Baidu Sets Its Sights On The Global Market

Baidu2Chinese search engine Baidu is one of Google’s biggest competitors. The company recently bought China’s largest Android app distributor, 91 Wireless, for $1.9 billion and launched its own smart TV. And it is reportedly developing a wearable computing product, a la Google Glass.

Baidu reported $1.2 billion in revenues for this year’s second quarter, representing a 38.6% increase from the same period in 2012. AdExchanger spoke to Yvonne Zhu, channel director of Baidu’s overseas department, and Johnny Zhu, VP of Charm Communications, a performance marketing agency that Baidu appointed as a partner to promote its services across Europe.

Johnny helped translate Yvonne’s comments to English in the below interview.

AdExchanger: How would you describe Baidu in comparison to Google?

JOHNNY ZHU: Some of Baidu’s products are similar to Google like our paid search ads and we have a display network similar to Google, but with more ad formats. We offer ads on top of the natural search results that are a combination of images, text and even video. We also have a mobile ad platform for mobile search and affiliated display ads. Baidu also owns 91 Wireless, the biggest Android app distributor in China.

What’s your strategy for overseas markets? What percentage of your business is international?

JZ: Baidu launched its international agency program two years ago. More European and North American companies are showing interest in China. They see the potential of the Chinese audience and their buying power. Some of the international companies have landing pages in traditional Chinese, but some advertisers don’t have websites in Chinese, only English. The conversion rate [of an English-only landing page] is a little lower than a landing page in Chinese and companies are looking into using Chinese on their pages.

YVONNE ZHU: More than 90% of our revenue comes from China and 10% from global visitors. Our mission is to become a household name outside of China by 2020 and we already have many partners working with us.

What’s your pricing model?

JZ: The main pricing model is cost-per-click for search ads and display networks but we also offer a CPM [cost-per-impression] option within the display network. For some cases, we will offer a cost-per-acquisition model but the major pricing models are CPC and CPM.

How do you guard against fraudulent practices for boosting search listings or other tactics?

JZ: We have several strategies to emphasize the ad’s credibility. We have a verification process with an icon to let the consumer know this advertiser has been verified by Baidu. To verify the advertiser we check the advertiser’s business license and other documents needed for specific industries. If people click the ad and something is wrong, we try to make sure the advertisers provide their contact info. You can see how many months an advertiser has been on Baidu. We also let customers, after they buy from the advertiser, write reviews about the ads and Baidu also lets the advertiser give feedback [on the comments.]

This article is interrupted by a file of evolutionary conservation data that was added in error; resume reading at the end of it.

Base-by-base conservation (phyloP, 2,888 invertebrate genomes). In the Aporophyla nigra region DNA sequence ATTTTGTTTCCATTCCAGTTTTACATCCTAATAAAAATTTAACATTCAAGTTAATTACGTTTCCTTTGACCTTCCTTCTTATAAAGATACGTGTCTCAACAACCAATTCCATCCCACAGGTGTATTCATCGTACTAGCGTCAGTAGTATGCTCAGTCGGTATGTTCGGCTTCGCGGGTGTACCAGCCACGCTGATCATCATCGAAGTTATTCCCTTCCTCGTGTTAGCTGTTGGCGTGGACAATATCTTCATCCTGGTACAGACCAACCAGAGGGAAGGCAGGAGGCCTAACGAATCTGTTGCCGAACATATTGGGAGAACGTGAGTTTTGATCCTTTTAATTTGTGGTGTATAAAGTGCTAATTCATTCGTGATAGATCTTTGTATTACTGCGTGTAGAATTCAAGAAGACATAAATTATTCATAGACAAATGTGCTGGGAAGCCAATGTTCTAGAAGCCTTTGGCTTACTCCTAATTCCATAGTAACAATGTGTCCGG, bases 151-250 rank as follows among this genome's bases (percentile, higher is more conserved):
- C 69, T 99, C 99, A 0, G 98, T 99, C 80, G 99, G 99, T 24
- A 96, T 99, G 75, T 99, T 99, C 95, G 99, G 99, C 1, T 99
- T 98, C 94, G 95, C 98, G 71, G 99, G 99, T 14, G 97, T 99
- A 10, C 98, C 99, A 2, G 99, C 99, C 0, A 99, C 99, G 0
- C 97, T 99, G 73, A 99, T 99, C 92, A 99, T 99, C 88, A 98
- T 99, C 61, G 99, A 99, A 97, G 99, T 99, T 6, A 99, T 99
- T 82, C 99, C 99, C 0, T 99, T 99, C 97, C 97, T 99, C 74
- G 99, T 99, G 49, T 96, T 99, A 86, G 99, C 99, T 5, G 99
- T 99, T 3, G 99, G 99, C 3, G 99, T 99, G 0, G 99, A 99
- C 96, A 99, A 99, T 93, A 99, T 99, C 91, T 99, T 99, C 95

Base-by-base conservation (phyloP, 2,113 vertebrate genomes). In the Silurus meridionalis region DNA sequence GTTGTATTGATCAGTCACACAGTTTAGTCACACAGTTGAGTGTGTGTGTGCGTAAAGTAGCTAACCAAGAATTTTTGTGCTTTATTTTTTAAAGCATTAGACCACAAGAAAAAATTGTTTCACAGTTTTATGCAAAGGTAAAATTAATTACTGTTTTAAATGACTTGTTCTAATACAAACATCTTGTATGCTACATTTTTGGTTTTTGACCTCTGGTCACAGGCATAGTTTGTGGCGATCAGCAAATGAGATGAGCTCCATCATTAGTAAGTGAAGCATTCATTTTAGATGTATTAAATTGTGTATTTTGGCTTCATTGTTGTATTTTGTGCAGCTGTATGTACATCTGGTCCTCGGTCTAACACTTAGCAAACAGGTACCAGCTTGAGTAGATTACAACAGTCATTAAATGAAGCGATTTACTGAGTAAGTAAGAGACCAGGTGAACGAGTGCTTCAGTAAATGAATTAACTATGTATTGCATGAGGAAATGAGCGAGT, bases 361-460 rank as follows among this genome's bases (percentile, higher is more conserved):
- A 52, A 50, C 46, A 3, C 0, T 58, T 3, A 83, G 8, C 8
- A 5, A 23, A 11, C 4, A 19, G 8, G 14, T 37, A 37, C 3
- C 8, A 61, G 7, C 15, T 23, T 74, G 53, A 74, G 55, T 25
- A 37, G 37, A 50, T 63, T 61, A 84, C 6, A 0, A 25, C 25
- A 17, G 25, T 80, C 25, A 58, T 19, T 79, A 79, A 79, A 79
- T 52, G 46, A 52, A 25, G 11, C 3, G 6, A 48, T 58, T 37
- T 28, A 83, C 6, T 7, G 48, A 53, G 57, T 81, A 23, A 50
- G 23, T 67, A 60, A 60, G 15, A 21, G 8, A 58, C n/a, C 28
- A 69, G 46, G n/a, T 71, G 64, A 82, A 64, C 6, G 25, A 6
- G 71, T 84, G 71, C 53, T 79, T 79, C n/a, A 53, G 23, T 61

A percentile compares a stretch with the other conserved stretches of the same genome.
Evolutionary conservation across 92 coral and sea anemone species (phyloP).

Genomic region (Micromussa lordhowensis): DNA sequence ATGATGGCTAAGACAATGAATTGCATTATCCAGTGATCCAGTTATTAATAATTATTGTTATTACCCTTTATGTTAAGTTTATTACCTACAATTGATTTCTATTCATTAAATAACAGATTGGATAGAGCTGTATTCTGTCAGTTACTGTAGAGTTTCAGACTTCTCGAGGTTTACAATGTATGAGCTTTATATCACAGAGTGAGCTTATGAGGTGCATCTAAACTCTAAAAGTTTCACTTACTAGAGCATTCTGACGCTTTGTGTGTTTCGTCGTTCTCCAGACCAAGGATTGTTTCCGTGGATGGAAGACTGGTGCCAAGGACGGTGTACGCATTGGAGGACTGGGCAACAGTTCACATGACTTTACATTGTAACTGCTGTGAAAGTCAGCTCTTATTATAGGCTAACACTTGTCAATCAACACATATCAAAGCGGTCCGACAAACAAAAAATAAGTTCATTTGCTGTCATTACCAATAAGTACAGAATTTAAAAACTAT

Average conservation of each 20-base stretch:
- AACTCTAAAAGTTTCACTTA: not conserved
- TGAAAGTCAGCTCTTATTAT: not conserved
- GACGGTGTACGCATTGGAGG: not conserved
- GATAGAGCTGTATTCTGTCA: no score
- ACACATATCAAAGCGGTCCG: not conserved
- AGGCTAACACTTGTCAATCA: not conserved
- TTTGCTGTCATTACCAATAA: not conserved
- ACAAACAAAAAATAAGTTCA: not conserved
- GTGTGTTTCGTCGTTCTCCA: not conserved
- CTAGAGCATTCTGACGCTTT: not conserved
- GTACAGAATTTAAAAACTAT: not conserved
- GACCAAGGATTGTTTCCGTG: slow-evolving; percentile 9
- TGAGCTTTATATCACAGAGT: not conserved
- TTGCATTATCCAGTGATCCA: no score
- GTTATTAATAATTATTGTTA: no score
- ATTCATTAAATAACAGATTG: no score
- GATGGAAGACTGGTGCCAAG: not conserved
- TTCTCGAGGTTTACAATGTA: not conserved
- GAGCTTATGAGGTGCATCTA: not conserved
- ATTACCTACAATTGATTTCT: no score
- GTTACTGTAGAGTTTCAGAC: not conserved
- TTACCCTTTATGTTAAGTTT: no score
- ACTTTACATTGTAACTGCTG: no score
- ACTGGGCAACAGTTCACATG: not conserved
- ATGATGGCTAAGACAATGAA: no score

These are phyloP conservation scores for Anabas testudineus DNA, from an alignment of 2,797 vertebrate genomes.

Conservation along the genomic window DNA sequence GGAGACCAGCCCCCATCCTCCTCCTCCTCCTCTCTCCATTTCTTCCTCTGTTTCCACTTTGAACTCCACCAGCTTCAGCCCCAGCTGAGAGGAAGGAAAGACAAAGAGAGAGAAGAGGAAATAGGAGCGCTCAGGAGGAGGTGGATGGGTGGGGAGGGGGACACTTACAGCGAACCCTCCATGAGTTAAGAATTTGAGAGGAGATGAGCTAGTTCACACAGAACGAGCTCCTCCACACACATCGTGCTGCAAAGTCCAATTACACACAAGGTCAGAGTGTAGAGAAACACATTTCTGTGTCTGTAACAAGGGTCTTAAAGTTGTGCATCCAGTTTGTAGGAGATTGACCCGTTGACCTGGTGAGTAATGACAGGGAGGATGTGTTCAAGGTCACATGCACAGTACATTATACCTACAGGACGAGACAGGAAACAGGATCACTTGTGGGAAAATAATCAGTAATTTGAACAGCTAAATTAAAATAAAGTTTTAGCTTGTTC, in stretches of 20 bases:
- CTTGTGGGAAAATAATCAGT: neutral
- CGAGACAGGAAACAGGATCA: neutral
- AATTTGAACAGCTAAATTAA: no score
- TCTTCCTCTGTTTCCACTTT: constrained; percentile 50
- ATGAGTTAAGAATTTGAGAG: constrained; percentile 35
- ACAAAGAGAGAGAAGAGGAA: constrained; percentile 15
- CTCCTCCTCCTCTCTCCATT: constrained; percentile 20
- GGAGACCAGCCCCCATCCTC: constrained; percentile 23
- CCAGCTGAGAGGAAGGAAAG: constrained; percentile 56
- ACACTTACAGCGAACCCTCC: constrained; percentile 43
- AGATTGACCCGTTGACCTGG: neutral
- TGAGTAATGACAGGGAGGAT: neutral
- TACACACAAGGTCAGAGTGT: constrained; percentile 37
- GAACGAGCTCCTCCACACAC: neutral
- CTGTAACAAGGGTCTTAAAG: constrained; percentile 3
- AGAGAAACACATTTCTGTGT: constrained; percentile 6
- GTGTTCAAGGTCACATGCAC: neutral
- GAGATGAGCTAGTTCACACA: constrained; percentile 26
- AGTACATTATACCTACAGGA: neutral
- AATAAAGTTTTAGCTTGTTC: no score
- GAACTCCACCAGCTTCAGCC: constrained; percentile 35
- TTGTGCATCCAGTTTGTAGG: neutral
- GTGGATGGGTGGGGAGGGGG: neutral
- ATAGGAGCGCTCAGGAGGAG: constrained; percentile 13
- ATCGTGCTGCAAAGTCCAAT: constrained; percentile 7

What’s your approach to mobile ads?

JZ: We see people searching on mobile more and more. A few years ago over 95% of people visited sites from PCs and mobile was really small. Now more than 10% of users are clicking on the ads through mobile phones. Advertisers are now more focused on creating landing pages for mobile users. Baidu has different ad formats for mobile with shorter descriptions to leave more room for the ads. Baidu also lets advertisers create a separate destination URL for mobile and for the desktop to provide the best user experience.

What kind of ad targeting capabilities do you offer?

JZ: For search ads, you can target by things like region, province or hours in a day, or days per week. Say I wanted to show my ads during working hours, so you can select those hours and bid on different frequencies. Or say I wanted high CPCs in the morning and low CPCs in the afternoon, there are options for that, too.

Some of the targeting is similar to Google. For example, Baidu also does contextual keyword targeting. Baidu also offers site targeting. For example, if an advertiser wants to target lifestyle sites, you can tell Baidu to only show your ads on specific sites. For retargeting, after people have visited your site, you can identify the pages they visited and show ads that relate to those pages. For mobile advertising, you can also target by devices [for example, whether it’s] an iOS, Android or Samsung Galaxy S3 or S4. That’s helpful especially when devices reflect the background of the person.

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